UNITED STATES of America, Plaintiff-Appellant, v. William OXX, Jonathan Oxx, Martin Tilly, Christopher Berke, David Katz, Steve Mulholland, John M. Henderson, Aaron M. Brennan, and Michael Kvale, Defendants-Appellees.
The government appeals from an order dismissing a petty offense information charging Defendants-Appellees with the delivery of persons by parachute in a national park without a permit and not in an emergency, in violation of 36 C.F.R. § 2.17(a)(3) (1996). Our jurisdiction arises under 28 U.S.C. § 1291 and 18 U.S.C. § 3731. We reverse.
Defendants are BASE jumpers. “BASE” is an acronym for buildings, antennae, spans, and earth forms; when a person has completed a jump from each structure he can be certified as a BASE jumper. Defendants' charges stem from jumps during the week of April 28 to May 3, 1995, when they jumped from cliffs on the Utah side of the Glen Canyon National Recreation Area. After a brief free-fall they deployed parachutes, and all but one landed safely on the surface of Lake Powell.
The district court dismissed the information because of what it considered incurable ambiguity in the governing regulations. Its rationale was that defendants' BASE-jumping parachutes were somewhat similar to non-powered aircraft, which are allowed on Lake Powell under 36 C.F.R. § 2.17(a)(1) and § 7.70(a)(6) (1996). The court ruled that these provisions conflicted with a phrase in § 2.17(a)(3) which prohibits delivery of a person by “other airborne means” without a permit. That phrase, the court said, clearly prohibits landing a plane on Lake Powell, in contradiction of the provisions allowing it. Under these circumstances the district court held the regulations did not adequately notify the average person what conduct was prohibited, and the rule of lenity required the incurably ambiguous regulations to be construed in favor of the defendants. On appeal the government argues that the applicable regulation suffers from no ambiguity and is clear enough on its face to give defendants notice that their conduct was prohibited.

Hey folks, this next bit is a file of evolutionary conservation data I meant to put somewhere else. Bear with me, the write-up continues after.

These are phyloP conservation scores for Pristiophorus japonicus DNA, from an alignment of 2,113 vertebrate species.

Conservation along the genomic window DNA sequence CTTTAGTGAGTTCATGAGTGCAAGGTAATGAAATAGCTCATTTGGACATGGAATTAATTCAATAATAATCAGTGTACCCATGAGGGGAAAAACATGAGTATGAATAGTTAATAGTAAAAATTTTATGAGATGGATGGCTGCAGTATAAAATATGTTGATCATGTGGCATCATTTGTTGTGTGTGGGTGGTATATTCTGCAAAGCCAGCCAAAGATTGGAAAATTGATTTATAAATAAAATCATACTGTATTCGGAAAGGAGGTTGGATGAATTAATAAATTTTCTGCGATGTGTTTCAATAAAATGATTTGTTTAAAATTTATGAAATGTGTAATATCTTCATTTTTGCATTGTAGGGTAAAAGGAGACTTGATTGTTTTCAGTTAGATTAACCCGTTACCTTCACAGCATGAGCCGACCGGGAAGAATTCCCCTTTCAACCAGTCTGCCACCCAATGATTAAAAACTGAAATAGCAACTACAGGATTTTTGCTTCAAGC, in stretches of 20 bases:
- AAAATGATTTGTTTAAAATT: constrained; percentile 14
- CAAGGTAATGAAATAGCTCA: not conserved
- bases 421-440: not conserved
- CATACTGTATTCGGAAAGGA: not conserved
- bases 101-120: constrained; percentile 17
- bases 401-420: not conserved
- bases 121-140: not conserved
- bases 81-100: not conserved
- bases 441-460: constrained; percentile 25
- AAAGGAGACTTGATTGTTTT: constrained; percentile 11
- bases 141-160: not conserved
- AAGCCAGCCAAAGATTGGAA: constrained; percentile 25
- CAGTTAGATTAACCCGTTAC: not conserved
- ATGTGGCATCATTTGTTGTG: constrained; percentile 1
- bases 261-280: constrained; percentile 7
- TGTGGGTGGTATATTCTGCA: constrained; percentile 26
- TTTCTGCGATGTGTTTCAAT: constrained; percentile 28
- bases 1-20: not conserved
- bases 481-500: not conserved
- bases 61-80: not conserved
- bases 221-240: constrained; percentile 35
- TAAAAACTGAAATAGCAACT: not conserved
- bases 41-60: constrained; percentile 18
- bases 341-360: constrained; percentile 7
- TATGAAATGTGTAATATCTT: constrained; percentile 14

Although we generally review the dismissal of an indictment or information for abuse of discretion, we review de novo a dismissal based on the district court's interpretation of the governing law. See United States v. Wood, 6 F.3d 692, 694 (10th Cir.1993).
As with any question of interpretation, we begin with the plain language of the regulation, which “must ordinarily be regarded as conclusive.” Consumer Product Safety Comm'n v. GTE Sylvania, Inc., 447 U.S. 102, 108, 100 S.Ct. 2051, 2056, 64 L.Ed.2d 766 (1980). Section 2.17(a)(3) provides: “(a) The following are prohibited: ․ (3) Delivering or retrieving a person or object by parachute, helicopter, or other airborne means, except in emergencies involving public safety or serious property loss, or pursuant to the terms and conditions of a permit.” 36 C.F.R. § 2.17(a)(3) (1996).
Defendants argue, first, that their conduct cannot be regulated under § 2.17(a)(3) because their parachutes provided the kind of control characteristic of non-powered aircraft, which are permitted under § 2.17(a)(1). The district court, although not finding that defendants' parachutes were “aircraft,” agreed that BASE-jumping parachutes “provide a BASE jumper with control akin to horizontal flight that enables the jumper effectively to steer clear of the structure leapt from and to guide the parachute to a safe landing area.” Aplt.App. at 22. Thus defendants argue that their activity is covered by § 2.17(a)(1), which prohibits operation of aircraft except at places designated by special regulations. The surface of Lake Powell is such a designated landing area. See 36 C.F.R. § 7.70(a)(6) (1996). Accordingly the defendants assert that because their BASE-jumping parachutes are really non-powered aircraft, and such aircraft are permitted on Lake Powell, they have not violated the regulation. This argument, of course, turns on whether the defendants' BASE-jumping devices are non-powered aircraft or are parachutes within the meaning of § 2.17(a)(3).
Second, defendants argue that the regulatory prohibition of “delivering” a person is too ambiguous to cover their conduct.
Third, they argue that even if “delivery” unambiguously applies to their conduct, a conflict exists between § 2.17(a)(3), which prohibits delivery of a person by “other airborne means” without a permit, and §§ 2.17(a)(1) and 7.70(a)(6), which allow aircraft on Lake Powell. This ambiguity, they argue, deprived them of adequate notice that their conduct was prohibited.